Won’t you come and see loneliness? Just one leaf from the kiri tree.


The ancient Japanese art is shunted aside or maligned for a variety of reasons, among them claims that it isn’t poetry because it’s too short, doesn’t rhyme, is restrictive or leaves little room to express. It’s not uncommon for these views to be expressed by those without even a precursory study of haiku, which amounts to viewpoints based on ignorance. I can’t have that.

Haiku is a subject of vast breadth and depth that fills volumes. A posting barely scratches the surface. My goal is to educate and perhaps cultivate some appreciation for this fine art.

Originating in Japan in the 16th century, haiku was birthed by poet Matsu Bashoo. Bashoo left the samurai world into which he was born after his master’s death. He became a Zen monk, studied classical poetry and Taoism, wandered the countryside while keeping journals.

Springboarding and departing from the conventional long linked poems called renga of the era, Bashoo sought to express beauty, nature, the mystical and the human heart in crystallized verse that morphed from its uniquely Japanese format into the 3 lines of 5-7-5 syllable pattern recognized by Westerners.

Haiku was never intended to rhyme. Haiku has always been about nature and emotion and resonating truths deeper than the words perceived by the eye. Genuine (traditional) haiku incorporates strong inferences or references to the seasons through evocative language and imagery.

An example by author Natsume Soseki:

Over the wintry forest
winds howl in rage
with no leaves to blow

From the otosan (father) of haiku himself:

On my travels, stricken—
my dreams over the dry land
go on roving

and Bashoo’s famous frog verse (one of innumerable translations, translations being ever the challenge):

The ancient pond
A frog leaps in
The sound of the water


In the cicada’s cry
No sign can foretell
How soon it must die

Opinion that haiku is not poetry or too short or restrictive to be enjoyable will persist. Perhaps it’s for my Eastern sensibilities that I’m unable to echo that view or respond to haiku with anything but a resonating sensitive heart.

Mindfulness of its origins and intent and challenge inherent in the ancient art form is, for me, to appreciate the moment and human experience distilled into poetic conciseness and simplicity.

I close with a reverential and respectful bow to haiku and a nod to the Zen poet-monk who penned:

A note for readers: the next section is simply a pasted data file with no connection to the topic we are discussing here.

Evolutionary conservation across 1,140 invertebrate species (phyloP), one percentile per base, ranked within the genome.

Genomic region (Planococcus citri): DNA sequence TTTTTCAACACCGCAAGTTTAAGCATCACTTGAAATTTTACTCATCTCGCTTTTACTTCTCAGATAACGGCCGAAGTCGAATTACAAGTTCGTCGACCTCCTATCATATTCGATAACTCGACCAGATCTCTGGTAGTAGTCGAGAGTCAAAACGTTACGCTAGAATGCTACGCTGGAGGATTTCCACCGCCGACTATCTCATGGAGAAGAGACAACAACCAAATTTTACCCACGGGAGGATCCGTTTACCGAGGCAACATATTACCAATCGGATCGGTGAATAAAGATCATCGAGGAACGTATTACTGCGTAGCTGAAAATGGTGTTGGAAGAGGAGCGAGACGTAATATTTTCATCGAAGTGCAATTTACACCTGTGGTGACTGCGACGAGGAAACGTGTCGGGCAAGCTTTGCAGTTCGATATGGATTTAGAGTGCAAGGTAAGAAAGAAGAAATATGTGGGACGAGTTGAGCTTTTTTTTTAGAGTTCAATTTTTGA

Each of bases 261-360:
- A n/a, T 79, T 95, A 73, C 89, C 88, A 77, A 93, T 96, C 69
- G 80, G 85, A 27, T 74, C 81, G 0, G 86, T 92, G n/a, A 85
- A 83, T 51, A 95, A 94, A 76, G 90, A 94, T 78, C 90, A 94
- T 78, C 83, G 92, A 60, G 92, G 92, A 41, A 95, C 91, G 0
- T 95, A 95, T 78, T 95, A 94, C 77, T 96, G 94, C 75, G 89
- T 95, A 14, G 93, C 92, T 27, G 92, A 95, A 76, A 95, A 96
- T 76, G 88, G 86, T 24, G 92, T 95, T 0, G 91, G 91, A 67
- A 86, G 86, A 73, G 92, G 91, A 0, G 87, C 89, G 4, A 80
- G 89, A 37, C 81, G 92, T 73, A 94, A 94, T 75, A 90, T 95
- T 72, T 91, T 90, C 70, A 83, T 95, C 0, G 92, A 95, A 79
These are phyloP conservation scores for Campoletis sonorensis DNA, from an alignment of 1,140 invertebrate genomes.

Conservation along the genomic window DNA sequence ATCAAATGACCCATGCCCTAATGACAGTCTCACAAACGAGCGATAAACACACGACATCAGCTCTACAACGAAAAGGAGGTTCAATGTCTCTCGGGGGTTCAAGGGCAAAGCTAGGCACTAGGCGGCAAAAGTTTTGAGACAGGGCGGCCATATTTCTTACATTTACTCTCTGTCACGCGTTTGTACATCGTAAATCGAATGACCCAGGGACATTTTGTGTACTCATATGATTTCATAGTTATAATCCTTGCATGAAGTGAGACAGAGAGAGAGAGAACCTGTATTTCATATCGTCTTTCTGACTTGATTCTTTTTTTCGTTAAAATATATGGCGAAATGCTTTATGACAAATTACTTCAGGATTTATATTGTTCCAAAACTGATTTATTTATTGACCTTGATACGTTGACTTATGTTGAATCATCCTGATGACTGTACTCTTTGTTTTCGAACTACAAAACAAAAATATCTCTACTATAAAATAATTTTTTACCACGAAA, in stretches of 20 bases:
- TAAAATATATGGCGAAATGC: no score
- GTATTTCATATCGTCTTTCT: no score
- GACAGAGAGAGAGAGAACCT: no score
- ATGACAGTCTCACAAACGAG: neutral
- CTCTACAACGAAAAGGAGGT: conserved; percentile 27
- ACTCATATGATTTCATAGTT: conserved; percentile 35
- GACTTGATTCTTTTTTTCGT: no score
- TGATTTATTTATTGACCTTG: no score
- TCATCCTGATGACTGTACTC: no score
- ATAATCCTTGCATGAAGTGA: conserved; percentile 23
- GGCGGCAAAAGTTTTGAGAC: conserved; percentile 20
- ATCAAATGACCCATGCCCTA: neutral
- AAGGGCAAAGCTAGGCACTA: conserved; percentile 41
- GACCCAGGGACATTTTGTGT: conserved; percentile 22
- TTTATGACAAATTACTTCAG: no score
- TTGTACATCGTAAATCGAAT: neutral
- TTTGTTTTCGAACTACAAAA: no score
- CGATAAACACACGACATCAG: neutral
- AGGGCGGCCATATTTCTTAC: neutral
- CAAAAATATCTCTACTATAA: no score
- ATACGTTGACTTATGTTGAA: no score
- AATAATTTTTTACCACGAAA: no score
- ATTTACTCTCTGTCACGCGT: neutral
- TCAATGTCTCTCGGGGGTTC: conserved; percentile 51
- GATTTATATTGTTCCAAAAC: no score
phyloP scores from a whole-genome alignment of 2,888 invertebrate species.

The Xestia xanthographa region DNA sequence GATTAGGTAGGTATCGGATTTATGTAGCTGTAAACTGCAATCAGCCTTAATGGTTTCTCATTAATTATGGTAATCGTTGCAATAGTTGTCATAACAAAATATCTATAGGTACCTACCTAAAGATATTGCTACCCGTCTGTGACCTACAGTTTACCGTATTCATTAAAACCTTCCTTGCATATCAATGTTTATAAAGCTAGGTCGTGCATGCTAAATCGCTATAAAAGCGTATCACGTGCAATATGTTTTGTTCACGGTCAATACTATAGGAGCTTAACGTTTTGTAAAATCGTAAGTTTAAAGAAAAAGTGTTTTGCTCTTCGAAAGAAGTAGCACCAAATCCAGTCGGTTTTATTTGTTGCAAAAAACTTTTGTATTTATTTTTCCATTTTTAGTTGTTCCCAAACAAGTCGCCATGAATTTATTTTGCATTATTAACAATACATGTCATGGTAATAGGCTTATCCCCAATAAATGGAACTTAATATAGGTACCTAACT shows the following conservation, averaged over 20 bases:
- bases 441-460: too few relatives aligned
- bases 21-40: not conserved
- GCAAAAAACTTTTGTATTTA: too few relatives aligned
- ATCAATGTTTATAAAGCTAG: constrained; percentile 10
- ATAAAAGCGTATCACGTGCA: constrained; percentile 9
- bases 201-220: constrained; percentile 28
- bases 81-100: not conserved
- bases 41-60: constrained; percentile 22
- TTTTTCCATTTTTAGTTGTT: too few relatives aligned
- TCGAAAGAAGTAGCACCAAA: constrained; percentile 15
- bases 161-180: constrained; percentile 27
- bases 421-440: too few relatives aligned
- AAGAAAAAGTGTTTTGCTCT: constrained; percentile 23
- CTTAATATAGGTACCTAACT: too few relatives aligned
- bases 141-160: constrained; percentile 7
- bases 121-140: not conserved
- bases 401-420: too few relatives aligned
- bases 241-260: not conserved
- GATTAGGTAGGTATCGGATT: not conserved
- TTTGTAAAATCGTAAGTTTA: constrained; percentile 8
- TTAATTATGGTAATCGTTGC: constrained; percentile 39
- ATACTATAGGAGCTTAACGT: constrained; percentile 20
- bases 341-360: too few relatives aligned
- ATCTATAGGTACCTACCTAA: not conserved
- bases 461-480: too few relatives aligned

For a lovely bowl
Let us arrange these flowers
Since there is no rice


4 Comments (+add yours?)

  1. Doug
    Dec 06, 2010 @ 03:06:15

    Brevity, nature, transcendence. What’s not to love about it? I believe the five seven five is a compromise for the purpose of writing and translating into English, but I don’t find it restrictive at all. A good haiku must prune away extraneous images, develop contrast, and fix the reader/listener in a single moment. They are like photographs.

    The poems you chose are lovely.


    • allycatadventures
      Dec 06, 2010 @ 12:03:17

      A haiku appreciator?! Welcome. 🙂 The 17 syllables sum is a Westernization of the 17 moras, in the 5-7-5 mora pattern, that form Japanese haiku. (Syllables aren’t the same as mora yet will suffice for Western purposes 🙂 ) You’re very right in your description, they are like photographs. Like bonsai, nature expressed in words pruned.

      To further the challenge, traditional haiku have two requirements, the kigo (“season”) word (self-explanatory) and the cutting word, kireji (“kiri” is cut), the latter itself being intricate and essentially serving to cut the flow of thought and provide closure. As noted, volumes have been written on the fine and, really, intricate art of haiku and easy to see why.

      I’m pleased you enjoyed the poetry and here for you in closing is another loveliness.
      Autumn moonlight —
      a worm digs silently
      into the chestnut.


  2. Invictus
    Dec 06, 2010 @ 20:23:20

    Some segments of Western society do value haiku; although we didn’t spend a lot of time on it, I remember studying it in grad school, and it was no less appreciated than any of the other forms that follow specific rules (like, say, a sestina). I’ve always enjoyed it myself, especially once I got a little older and could appreciate the value of rules. Since ’tis winter, I offer one of my own humble efforts, from a bunch I wrote some time ago on the season:

    Crystalline vapor
    Puffs to mark the winter track
    A solstice passing


    • allycatadventures
      Dec 09, 2010 @ 12:37:36

      @B – “Some segments of Western society do value haiku” — Oh for sure. I remember liking and writing haiku as a teen (or possibly preteen). I also displayed an affinity for bonsai, the Chinese scroll hanging in the dining room and eating with chopsticks so perhaps I was just weird. Your haiku is lovely.


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